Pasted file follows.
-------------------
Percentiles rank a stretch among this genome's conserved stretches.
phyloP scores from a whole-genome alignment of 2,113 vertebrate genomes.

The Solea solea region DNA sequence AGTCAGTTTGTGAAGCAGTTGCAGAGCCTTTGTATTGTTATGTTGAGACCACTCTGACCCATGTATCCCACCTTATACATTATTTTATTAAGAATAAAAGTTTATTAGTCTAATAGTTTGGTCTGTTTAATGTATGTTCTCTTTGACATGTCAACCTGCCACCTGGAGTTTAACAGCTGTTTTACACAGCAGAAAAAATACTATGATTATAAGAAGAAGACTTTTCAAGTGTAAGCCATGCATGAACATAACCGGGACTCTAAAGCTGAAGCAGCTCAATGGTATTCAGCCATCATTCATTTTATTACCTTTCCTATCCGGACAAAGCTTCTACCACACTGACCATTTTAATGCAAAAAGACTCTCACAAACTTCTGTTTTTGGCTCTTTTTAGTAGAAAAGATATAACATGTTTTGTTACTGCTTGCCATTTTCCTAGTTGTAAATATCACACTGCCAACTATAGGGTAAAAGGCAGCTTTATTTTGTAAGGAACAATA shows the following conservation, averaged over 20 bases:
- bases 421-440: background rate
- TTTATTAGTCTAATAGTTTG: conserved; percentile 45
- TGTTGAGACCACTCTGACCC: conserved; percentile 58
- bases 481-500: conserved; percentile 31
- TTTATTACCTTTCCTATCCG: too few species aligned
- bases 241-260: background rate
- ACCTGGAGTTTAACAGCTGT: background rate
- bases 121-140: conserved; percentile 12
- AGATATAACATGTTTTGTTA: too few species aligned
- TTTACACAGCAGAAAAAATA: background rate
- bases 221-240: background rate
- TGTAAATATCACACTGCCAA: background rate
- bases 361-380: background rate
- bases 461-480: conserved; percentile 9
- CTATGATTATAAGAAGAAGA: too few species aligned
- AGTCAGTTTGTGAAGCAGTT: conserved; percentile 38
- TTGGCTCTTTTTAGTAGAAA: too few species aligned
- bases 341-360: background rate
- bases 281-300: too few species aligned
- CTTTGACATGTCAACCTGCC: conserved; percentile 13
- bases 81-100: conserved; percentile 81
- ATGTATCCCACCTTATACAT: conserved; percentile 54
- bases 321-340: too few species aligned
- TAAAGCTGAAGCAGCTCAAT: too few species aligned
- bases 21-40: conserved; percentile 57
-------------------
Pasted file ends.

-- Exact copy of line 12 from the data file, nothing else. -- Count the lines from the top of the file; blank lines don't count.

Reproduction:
- AGATATAACATGTTTTGTTA: too few species aligned